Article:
The first time we took our daughter Alice outside as an infant, she looked distinctly worried. “What the heck is this giant bright windy place?” she seemed to thinking. “Life is just one darn thing after another.” But how, at her age, had she learned what a “worried face” looks like?
Charles Darwin argued in his 1872 book The Expression of Emotions in Man and Animals that non-verbal communication (“body language” as well as facial expressions) is innate: inherited, not learned. Darwin felt that this showed that all humans had a common progenitor, and that since animals also expressed emotion in similar ways, were part of a continuum that included animals–not, in other words, a special creation.
Yet despite Darwin’s work, supported by anecdotal evidence from around the world, when a young anthropologist named Paul Ekman went to see the famed Margaret Mead in the 1960s and suggested he could travel around the world to see whether people from all cultures agreed on the meaning of facial expressions, she looked at him, he told one interviewer, “as if I were crazy.”
Despite her skepticism, Ekman made his travels, showing photographs of men and women making a variety of distinctive faces to people from many different cultures. Everywhere he went, everybody agreed on what the expressions meant. Just to be sure they weren’t simply reacting to cues they’d picked up from watching the same movies and TV, he went into the most remote villages in Papua New Guinea–and found they had no trouble interpreting the expressions, either.
Interestingly, just this week scientist at the University of Haifa reported research that further supports the idea that facial expression is inherited, rather than learned.
The researchers recruited 21 people who were born blind, and 30 of their relatives. The subjects were asked to recount happy, sad and aggravating life experiences, given puzzles to concentrate on, told a gory story and asked an unexpected question in gibberish while their faces were videotaped. Individual changes as each subject felt various emotions were then analyzed by a computer.
The Israeli scientists found that the blind participants were significantly more likely to make angry, sad and pensive expressions that resembled those of their relatives than they were to make expressions that resembled those of strangers. And since they’d been blind since birth, they couldn’t have learned those expressions from their relatives. Presumably their inherited facial characteristics made them more likely to have expressions that looked like their relatives’.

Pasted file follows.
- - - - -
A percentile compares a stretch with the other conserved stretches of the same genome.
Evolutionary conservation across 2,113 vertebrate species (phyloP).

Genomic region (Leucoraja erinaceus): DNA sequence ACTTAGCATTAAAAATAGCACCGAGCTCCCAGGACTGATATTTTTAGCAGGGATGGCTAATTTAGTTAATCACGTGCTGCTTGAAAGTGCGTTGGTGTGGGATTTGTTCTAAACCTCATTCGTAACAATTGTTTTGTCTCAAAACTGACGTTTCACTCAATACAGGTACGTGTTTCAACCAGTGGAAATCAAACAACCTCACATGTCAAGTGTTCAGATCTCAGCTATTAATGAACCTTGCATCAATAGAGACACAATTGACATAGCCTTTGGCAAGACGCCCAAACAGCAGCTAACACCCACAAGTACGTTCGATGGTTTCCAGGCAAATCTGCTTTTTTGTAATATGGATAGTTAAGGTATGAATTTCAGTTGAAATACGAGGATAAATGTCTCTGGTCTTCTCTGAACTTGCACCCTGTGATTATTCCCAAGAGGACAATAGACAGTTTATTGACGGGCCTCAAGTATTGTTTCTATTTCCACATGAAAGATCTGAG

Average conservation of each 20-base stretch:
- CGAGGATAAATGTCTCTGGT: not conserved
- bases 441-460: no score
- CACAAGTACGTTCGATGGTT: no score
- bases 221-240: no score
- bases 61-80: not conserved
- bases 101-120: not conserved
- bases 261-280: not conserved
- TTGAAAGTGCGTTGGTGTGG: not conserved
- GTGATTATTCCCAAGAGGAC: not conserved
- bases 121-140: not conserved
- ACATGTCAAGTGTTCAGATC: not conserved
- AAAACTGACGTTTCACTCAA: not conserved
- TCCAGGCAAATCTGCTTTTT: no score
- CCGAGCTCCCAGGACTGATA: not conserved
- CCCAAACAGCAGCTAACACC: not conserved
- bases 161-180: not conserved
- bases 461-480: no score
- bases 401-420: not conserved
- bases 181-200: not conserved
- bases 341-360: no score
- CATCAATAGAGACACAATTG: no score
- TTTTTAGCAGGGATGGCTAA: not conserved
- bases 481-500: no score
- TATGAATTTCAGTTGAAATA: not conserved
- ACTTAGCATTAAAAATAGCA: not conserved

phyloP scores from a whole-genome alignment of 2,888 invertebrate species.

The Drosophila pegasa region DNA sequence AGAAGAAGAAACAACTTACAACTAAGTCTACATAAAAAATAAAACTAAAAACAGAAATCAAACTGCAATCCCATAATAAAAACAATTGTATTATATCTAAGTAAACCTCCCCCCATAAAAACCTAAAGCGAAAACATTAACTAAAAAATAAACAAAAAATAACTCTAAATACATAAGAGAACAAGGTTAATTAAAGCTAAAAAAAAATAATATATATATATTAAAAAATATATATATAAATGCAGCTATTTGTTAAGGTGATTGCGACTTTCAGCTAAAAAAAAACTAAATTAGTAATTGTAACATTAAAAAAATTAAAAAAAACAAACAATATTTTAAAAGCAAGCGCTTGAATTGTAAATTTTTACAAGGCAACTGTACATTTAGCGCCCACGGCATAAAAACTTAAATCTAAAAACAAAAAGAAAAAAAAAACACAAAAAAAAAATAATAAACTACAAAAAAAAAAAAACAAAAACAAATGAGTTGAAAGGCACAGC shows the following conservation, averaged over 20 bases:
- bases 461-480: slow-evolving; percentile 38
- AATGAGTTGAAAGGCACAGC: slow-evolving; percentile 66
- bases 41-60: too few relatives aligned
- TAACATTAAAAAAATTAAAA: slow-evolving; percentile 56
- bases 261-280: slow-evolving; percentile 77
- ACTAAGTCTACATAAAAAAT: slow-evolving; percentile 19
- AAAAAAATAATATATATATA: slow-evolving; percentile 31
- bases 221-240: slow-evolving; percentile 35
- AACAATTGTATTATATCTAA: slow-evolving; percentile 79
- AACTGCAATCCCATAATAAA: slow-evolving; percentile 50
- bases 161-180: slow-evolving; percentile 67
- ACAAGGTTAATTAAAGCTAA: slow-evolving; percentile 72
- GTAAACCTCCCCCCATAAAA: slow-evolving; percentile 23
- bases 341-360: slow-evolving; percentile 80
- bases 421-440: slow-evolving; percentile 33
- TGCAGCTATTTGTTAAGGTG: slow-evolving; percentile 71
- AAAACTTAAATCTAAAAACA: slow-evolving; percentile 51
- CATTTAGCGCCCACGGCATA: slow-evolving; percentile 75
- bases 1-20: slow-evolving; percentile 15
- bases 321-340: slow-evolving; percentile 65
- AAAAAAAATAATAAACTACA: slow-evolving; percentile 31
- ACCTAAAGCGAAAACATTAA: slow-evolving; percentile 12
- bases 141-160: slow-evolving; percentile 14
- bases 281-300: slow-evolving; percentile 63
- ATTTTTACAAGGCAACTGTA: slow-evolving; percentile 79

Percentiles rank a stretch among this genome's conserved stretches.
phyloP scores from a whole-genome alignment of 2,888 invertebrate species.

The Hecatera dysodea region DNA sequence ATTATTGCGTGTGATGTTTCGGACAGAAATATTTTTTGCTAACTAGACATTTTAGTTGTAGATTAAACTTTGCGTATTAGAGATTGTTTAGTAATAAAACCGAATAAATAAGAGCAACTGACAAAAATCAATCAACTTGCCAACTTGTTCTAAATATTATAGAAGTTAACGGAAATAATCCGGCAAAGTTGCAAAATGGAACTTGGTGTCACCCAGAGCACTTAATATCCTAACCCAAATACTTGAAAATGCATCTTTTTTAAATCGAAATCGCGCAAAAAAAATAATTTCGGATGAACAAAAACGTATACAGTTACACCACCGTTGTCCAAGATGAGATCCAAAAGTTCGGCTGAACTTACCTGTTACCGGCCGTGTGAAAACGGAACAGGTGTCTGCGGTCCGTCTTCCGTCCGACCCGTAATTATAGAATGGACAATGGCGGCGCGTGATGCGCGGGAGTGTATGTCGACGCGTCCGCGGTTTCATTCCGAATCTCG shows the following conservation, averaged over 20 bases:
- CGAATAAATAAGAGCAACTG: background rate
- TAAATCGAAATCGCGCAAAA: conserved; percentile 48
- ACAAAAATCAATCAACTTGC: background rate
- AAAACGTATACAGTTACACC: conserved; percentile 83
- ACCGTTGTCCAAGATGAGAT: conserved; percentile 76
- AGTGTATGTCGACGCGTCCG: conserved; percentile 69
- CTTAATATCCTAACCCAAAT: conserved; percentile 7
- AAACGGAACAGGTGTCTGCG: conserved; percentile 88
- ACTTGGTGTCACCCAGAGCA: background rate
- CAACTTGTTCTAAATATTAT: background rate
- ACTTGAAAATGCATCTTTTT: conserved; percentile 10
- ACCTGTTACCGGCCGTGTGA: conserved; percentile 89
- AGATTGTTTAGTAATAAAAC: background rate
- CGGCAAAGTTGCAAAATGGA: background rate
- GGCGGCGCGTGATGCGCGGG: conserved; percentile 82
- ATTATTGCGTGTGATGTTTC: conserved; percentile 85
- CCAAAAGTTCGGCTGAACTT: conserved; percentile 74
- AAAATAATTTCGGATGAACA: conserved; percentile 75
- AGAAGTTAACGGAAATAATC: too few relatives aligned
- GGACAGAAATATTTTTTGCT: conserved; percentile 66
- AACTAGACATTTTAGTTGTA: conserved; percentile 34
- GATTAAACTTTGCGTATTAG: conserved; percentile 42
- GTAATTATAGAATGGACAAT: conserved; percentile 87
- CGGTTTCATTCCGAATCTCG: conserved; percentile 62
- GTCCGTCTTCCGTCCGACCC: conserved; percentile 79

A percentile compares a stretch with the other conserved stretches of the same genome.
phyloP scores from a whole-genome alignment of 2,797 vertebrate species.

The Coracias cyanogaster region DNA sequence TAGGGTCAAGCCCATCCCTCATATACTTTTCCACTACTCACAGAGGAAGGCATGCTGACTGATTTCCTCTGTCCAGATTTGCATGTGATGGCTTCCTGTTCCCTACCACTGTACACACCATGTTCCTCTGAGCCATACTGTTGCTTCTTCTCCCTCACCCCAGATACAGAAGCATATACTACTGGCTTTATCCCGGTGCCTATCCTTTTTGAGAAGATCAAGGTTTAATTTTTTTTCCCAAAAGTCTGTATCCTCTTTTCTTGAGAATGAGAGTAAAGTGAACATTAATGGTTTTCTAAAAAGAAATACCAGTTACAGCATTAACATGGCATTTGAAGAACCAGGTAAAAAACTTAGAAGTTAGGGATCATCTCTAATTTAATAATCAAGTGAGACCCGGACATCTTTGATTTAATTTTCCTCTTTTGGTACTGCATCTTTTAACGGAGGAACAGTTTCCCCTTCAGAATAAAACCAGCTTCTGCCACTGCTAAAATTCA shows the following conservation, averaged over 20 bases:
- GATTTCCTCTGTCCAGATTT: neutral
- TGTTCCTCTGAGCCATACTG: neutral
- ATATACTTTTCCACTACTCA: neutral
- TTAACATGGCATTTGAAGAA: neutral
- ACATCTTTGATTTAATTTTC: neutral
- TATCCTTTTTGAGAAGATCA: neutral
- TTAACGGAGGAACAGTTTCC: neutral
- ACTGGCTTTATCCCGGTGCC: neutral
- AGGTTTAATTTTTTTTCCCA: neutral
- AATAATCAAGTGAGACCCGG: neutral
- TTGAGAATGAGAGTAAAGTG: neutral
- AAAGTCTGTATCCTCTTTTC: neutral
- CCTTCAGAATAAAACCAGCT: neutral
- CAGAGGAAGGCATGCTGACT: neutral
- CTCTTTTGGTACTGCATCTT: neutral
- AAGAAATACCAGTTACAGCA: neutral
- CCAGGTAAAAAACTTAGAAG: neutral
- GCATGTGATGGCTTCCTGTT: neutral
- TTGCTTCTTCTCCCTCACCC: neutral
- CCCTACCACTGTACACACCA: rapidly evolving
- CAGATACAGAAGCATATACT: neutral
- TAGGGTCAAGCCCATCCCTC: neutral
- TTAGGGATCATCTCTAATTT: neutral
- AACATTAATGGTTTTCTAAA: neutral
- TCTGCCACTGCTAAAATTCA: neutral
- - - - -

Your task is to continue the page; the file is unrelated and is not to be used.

Interestingly, though, the researchers found that for joy, surprise and disgust the resemblance to relatives wasn’t significant. Perhaps these expressions that are more universally similar and therefore not as prone to genetic variation.
After his initial research, Paul Ekman and collaborator Wallace Friesen studied the anatomy of the face to determine just how many possible movements the facial muscles can make. They found 43. Next they started cataloguing the possible combinations, identifying 300 possible combinations of two muscles, more than 4,000 of three muscles, and more than 10,000 of five muscles.
Most of those combinations don’t mean anything, but they identified about 3,000 meaningful expressions, which they assembled (along with the rules for reading and interpreting them) into something called the Facial Action Coding System, or FACS. It fills a 500-page binder, and it has been invaluable to everyone from researchers in schizophrenia and heart disease to computer animators at Pixar and DreamWorks who want their computer-simulated characters to show believable emotion.
Professional “face readers” who have learned FACS have an almost spooky ability to tell what people are really feeling, or what their true personalities are, just by looking at their faces. Most of us aren’t that great at reading faces because we put more weight on someone’s words or tone of voice than on the subtle variations of their expression. But it’s much more difficult to lie with your face, with its hardwired expressions, than with words.
Although you can believe my words. Just look at my photo.
Would someone with a face like that lie to you?